When I decided in 2006 to turn some of my experiences into a book, I discovered in my notebooks from prior trips to Iran a significant amount of detail and color that had not found its way into my articles for USA Today or had appeared in truncated form. I was also fortunate to obtain a fellowship from the Woodrow Wilson International Center for Scholars that gave me time to write and to fill in the blanks in my narrative. In writing “Bitter Friends, Bosom Enemies: Iran, the U.S. and the Twisted Path to Confrontation,” I welcomed the opportunity to flesh out this material and produce something of more lasting value than a newspaper story. I wanted to educate Americans about Iran and the missed opportunities for improved relations during the past decade.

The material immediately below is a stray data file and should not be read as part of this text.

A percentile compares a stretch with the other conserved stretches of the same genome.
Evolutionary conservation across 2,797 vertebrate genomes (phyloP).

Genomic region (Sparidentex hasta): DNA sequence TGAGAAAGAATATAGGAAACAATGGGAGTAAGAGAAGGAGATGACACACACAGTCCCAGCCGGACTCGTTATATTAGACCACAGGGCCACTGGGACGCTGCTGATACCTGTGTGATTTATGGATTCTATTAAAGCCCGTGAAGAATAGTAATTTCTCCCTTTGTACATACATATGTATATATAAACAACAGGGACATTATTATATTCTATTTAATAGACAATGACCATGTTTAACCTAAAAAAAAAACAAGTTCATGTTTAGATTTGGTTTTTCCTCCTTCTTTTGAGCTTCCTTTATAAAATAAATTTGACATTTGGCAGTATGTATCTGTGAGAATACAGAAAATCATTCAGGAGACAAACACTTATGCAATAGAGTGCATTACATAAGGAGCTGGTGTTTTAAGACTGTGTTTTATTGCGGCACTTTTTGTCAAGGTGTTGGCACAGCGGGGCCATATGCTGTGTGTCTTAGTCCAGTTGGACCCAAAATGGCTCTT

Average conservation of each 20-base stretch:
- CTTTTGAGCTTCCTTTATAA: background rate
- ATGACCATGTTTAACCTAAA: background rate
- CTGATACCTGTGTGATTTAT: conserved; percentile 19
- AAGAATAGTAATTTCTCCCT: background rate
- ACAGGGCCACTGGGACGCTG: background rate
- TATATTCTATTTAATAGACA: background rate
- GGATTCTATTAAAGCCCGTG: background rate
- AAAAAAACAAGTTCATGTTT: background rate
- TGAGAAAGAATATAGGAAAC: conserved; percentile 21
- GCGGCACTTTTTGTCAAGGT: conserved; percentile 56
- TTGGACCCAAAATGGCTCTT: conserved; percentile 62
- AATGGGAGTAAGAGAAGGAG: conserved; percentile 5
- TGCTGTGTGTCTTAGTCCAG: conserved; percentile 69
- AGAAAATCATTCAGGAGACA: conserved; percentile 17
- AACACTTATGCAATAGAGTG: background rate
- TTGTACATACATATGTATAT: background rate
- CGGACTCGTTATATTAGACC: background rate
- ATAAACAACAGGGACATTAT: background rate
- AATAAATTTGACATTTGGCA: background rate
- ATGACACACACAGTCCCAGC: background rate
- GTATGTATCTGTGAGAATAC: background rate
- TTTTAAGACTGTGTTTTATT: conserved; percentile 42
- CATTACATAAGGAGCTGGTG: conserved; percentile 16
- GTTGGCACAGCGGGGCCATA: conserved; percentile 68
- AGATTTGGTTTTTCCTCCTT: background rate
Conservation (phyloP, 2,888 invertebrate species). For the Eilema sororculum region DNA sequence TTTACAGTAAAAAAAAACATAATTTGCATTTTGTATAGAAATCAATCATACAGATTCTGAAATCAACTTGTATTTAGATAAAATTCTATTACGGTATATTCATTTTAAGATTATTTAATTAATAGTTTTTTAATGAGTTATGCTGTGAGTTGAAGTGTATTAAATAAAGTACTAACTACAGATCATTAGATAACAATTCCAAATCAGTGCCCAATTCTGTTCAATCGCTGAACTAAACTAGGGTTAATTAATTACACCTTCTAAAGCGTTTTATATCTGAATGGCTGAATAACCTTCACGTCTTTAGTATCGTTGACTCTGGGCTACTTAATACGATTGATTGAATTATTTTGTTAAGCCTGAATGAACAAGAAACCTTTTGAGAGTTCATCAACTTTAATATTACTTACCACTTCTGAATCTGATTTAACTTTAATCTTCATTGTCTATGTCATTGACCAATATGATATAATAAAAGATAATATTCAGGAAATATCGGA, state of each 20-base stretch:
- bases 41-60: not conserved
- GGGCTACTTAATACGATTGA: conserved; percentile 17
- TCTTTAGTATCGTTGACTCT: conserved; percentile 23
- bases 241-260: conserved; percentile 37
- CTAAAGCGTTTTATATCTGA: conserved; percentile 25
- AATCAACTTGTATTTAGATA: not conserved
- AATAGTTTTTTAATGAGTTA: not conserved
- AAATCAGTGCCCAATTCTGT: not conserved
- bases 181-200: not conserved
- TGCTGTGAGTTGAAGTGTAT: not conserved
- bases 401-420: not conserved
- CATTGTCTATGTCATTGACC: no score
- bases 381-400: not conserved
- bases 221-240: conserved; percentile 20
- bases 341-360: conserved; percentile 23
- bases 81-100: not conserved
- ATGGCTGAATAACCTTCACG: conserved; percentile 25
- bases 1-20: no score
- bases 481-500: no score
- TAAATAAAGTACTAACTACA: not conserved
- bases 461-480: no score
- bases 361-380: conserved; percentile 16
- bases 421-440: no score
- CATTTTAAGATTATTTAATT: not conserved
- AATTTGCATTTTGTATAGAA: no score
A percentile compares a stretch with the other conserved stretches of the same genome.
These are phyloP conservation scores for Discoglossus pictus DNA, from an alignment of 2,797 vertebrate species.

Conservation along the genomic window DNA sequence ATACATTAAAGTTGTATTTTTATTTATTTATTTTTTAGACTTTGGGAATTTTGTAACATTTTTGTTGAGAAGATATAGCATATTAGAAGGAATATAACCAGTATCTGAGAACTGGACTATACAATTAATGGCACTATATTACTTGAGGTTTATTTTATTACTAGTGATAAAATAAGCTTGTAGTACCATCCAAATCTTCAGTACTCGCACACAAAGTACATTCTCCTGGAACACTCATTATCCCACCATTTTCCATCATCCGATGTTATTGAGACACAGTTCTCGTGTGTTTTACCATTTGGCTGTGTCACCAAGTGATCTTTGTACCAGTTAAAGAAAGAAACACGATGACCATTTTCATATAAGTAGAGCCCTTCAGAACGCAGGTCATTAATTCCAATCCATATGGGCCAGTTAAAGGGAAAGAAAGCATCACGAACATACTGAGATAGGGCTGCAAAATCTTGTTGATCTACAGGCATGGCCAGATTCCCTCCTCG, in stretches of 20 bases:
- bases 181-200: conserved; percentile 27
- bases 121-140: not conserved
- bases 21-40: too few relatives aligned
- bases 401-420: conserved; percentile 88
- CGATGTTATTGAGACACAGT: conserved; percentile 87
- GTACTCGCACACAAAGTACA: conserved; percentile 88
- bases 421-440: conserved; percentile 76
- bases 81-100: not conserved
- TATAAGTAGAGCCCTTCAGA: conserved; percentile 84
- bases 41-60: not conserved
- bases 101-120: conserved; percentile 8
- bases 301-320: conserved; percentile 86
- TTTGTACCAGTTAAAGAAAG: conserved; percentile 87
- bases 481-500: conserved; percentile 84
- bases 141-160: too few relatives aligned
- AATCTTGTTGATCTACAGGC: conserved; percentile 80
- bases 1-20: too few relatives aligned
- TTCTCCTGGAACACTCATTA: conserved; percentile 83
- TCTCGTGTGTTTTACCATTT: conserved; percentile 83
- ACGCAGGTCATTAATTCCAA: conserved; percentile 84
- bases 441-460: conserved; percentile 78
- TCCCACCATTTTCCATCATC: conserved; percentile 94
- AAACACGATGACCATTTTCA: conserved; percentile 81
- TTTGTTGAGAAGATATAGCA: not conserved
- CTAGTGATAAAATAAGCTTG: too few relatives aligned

Delving deeper into the complex history of Iranian-American relations, I tried to break through the misperceptions long held by people in both nations; I did this, in part, by showing that even supposedly hard-line groups in Iran, such as the Revolutionary Guards, are not monolithic, with some influential members and veterans advocating ties with the United States. I also showed that a substantial number of Iranian clerics oppose the system of theocratic rule. At the same time, I portrayed the success of government security forces in repressing popular dissent and suggested that those in Washington who thought they could bring about regime change in the near future were not being terribly realistic. In explaining Iran and the failure of previous U.S. efforts to improve relations, I hoped to inform Americans so that policymakers could avoid mistakes and citizens could better evaluate U.S. policy going forward.